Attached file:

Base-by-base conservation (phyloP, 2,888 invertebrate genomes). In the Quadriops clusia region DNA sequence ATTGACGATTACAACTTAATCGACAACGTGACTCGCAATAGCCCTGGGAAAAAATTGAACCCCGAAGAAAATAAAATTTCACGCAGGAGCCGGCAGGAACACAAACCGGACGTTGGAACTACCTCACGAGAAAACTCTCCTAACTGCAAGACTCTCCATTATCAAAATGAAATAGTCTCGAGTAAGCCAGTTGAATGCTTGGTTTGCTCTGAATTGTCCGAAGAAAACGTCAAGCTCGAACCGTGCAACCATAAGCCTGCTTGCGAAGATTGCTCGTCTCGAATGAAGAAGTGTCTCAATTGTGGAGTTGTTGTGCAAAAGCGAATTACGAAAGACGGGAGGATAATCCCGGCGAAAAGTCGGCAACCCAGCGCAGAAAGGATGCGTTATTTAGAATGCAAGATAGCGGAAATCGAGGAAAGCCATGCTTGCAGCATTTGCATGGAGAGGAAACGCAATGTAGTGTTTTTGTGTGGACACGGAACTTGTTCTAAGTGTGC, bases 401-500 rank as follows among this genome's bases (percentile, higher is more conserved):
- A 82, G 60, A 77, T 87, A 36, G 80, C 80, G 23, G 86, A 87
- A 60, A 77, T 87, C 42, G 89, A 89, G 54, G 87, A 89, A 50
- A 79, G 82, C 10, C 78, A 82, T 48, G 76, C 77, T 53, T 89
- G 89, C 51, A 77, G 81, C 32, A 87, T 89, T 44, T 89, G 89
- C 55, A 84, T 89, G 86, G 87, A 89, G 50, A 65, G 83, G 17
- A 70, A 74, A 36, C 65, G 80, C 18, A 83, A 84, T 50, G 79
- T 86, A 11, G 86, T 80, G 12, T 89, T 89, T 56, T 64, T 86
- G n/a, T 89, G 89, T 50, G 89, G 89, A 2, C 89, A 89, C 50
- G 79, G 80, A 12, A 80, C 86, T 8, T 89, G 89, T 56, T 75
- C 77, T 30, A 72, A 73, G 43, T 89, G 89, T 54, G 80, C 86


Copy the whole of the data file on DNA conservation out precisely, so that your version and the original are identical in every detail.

Base-by-base conservation (phyloP, 2,888 invertebrate genomes). In the Quadriops clusia region DNA sequence ATTGACGATTACAACTTAATCGACAACGTGACTCGCAATAGCCCTGGGAAAAAATTGAACCCCGAAGAAAATAAAATTTCACGCAGGAGCCGGCAGGAACACAAACCGGACGTTGGAACTACCTCACGAGAAAACTCTCCTAACTGCAAGACTCTCCATTATCAAAATGAAATAGTCTCGAGTAAGCCAGTTGAATGCTTGGTTTGCTCTGAATTGTCCGAAGAAAACGTCAAGCTCGAACCGTGCAACCATAAGCCTGCTTGCGAAGATTGCTCGTCTCGAATGAAGAAGTGTCTCAATTGTGGAGTTGTTGTGCAAAAGCGAATTACGAAAGACGGGAGGATAATCCCGGCGAAAAGTCGGCAACCCAGCGCAGAAAGGATGCGTTATTTAGAATGCAAGATAGCGGAAATCGAGGAAAGCCATGCTTGCAGCATTTGCATGGAGAGGAAACGCAATGTAGTGTTTTTGTGTGGACACGGAACTTGTTCTAAGTGTGC, bases 401-500 rank as follows among this genome's bases (percentile, higher is more conserved):
- A 82, G 60, A 77, T 87, A 36, G 80, C 80, G 23, G 86, A 87
- A 60, A 77, T 87, C 42, G 89, A 89, G 54, G 87, A 89, A 50
- A 79, G 82, C 10, C 78, A 82, T 48, G 76, C 77, T 53, T 89
- G 89, C 51, A 77, G 81, C 32, A 87, T 89, T 44, T 89, G 89
- C 55, A 84, T 89, G 86, G 87, A 89, G 50, A 65, G 83, G 17
- A 70, A 74, A 36, C 65, G 80, C 18, A 83, A 84, T 50, G 79
- T 86, A 11, G 86, T 80, G 12, T 89, T 89, T 56, T 64, T 86
- G n/a, T 89, G 89, T 50, G 89, G 89, A 2, C 89, A 89, C 50
- G 79, G 80, A 12, A 80, C 86, T 8, T 89, G 89, T 56, T 75
- C 77, T 30, A 72, A 73, G 43, T 89, G 89, T 54, G 80, C 86